• Regularization  layers are used to overcome the over-fitting problem. In regularization we either penalize our loss term by adding an L1 (LASSO) or an L2 (Ridge) norm on the weight vector. Alternatively, we can apply a dropout layer where individual nodes are dropped out of the net, so that a reduced network is left.

  • Finally, the output layer  is the last layer in the network, and receives its input from the last hidden layer. With this layer we can get the desired number of values in a desired range. In our network we have 6 neurons in the output layer.

  • Activation functions are used to introduce non-linearity to neural networks. They squash the values into a smaller range. There are many activation functions used in the deep learning industry, such as ReLU, Sigmoid, or TanH.

# instantiate NN model
base_model = Sequential()

# add embedding layer 
base_model.add(Embedding(input_dim=max_features, input_length=max_len,
                         output_dim=embedding_dims))

# add pooling layer 
# ... which will extract features from the embeddings of all words in the comment
base_model.add(GlobalMaxPool1D())

# add dense layer to produce an output dimension of 50 and apply relu activation
base_model.add(Dense(50, activation='relu'))

# set the regularizing dropout layer to drop out 30% of the nodes
base_model.add(Dropout(0.3))

# finally add a dense layer
# ... which projects output into six units and squash it with sigmoid activation
base_model.add(Dense(6, activation='sigmoid'))

Next, we compile the model. Some thoughts on the parameters that need to be defined in this stage:

  • The loss function computes the error for a single training example. The cost function is the average of the loss functions of the entire training set. Our choice here is categorical_crossentropy, i.e. a multi-class logarithmic loss.
  • When we train neural networks, we usually use Gradient Descent to optimize the weights. At each iteration, we use back-propagation to calculate the derivative of the loss function with respect to each weight and subtract it from that weight. The learning rate determines how quickly or how slowly we want to update our weight values. It should be just high enough to take an acceptable time to converge, and just low enough to be capable of finding the local minima.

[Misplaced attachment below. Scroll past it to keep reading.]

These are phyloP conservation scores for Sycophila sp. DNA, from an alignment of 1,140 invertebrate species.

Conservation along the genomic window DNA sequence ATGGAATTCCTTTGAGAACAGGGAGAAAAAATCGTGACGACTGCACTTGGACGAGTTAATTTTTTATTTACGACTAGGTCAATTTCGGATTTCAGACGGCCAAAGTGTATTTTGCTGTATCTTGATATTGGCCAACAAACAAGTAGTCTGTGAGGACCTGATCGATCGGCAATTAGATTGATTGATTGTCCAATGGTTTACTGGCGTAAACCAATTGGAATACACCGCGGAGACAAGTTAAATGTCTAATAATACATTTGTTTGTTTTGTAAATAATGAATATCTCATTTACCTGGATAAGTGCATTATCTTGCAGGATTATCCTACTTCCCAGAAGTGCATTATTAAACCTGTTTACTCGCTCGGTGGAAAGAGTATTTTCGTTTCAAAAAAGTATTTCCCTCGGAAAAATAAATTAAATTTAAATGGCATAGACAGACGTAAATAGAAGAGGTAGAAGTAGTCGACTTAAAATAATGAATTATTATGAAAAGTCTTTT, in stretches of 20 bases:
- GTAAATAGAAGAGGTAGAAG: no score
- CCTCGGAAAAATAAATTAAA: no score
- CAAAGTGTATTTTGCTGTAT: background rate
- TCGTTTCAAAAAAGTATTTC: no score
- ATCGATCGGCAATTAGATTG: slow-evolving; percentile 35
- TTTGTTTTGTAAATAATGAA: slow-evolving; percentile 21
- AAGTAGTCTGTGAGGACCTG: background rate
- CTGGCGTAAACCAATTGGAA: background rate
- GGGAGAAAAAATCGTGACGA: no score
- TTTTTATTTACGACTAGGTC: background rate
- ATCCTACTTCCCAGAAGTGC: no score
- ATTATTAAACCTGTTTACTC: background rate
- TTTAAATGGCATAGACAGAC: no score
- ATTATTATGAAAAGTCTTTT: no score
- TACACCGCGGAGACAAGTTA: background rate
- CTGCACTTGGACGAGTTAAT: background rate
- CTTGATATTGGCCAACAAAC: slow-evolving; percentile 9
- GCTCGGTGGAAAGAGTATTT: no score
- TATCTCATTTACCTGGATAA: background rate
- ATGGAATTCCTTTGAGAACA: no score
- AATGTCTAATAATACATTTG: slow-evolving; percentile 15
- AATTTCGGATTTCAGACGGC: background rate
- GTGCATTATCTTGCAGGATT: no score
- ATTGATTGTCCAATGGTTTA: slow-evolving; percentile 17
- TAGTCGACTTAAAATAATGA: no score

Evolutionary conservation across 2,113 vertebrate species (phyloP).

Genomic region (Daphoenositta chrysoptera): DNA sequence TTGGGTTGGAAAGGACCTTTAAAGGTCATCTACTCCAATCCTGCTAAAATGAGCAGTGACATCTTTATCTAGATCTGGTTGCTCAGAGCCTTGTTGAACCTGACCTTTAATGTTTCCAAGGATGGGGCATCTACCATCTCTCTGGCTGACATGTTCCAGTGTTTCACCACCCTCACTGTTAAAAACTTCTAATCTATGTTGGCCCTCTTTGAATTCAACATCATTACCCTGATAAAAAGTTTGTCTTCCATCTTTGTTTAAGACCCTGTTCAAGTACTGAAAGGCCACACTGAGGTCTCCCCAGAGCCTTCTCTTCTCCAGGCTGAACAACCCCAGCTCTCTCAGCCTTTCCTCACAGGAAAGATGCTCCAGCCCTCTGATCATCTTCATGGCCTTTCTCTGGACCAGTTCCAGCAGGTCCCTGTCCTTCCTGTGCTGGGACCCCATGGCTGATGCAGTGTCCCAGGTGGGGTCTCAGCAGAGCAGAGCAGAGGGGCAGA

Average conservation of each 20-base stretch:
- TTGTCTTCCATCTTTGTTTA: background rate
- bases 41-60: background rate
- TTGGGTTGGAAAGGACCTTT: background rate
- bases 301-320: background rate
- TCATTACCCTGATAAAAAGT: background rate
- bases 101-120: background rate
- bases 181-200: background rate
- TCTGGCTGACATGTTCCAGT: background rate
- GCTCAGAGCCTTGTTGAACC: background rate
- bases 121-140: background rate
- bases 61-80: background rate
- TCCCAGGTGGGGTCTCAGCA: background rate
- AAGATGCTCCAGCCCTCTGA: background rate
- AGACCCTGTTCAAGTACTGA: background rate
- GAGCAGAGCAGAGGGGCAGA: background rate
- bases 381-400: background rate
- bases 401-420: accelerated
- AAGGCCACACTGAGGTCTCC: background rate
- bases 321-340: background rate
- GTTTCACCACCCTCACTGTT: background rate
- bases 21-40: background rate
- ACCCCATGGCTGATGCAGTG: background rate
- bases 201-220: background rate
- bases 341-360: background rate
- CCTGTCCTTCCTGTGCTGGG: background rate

• The optimizer is a search technique, which is used to update weights in the model. Our choice here is Adaptive Moment Estimation (Adam) which uses adaptive learning rates.
  • Performance metrics are used to measure the performance of the neural network. Accuracy, loss, validation accuracy, validation loss, mean absolute error, precision, recall, and f1 score are some performance metrics. Our choice here is accuracy.
base_model.compile(loss='binary_crossentropy',
                   optimizer=Adam(0.01), metrics=['accuracy'])

# check the model with all our layers
base_model.summary()

Now we have to train our network and decide on some training parameters:

  • The batch size is the number of training examples in one forward/backward pass. In general, larger batch sizes result in faster progress in training, but don’t always converge as quickly. Smaller batch sizes train slower, but can converge faster. And the higher the batch size, the more memory space you’ll need.

  • The training epochs  are the number of times that the model is exposed to the training dataset. One epoch equals one forward pass and one backward pass of all the training examples. In general, the models improve with more epochs of training, to a point. They’ll start to plateau in accuracy as they converge.

base_hist = base_model.fit(X_train, y_train, batch_size=32, 
                           epochs=3, validation_split=0.1)

It seems that the accuracy is pretty decent for a basic attempt! Let’s evaluate our model on the unseen test data:

# evaluate the algorithm on the test dataset
base_test_loss, base_test_auc = base_model.evaluate(X_test, y_test, batch_size=32)
print('Test Loss:    ', base_test_loss)
print('Test Accuracy:', base_test_auc)

[Output:]
63978/63978 [==============================] - 9s 144us/step
Test Loss:     0.0777554601263663
Test Accuracy: 0.971805410953583

Let’s move on to the next algorithm:

4.2. Convolutional Neural Network (CNN)

Convolutional neural networks (CNN’s) recently proved to be very effective at document classification, namely because they are able to pick out salient features (e.g. tokens or sequences of tokens) in a way that is invariant to their position within the input sequences. Simply put, a convolution is a sliding window function applied to a matrix. To set up a CNN, we have to add a convolutional layer:

  • A convolutional layer consists of a set of “filters”. These filters only take in a subset of the input data at a given time, but are applied across the full input by sweeping over it. The operations performed here are still linear, but they are generally followed by a non-linear activation function.

Also, I learned to add Batch Normalization, which together with Dropout are the keys to prevent overfitting.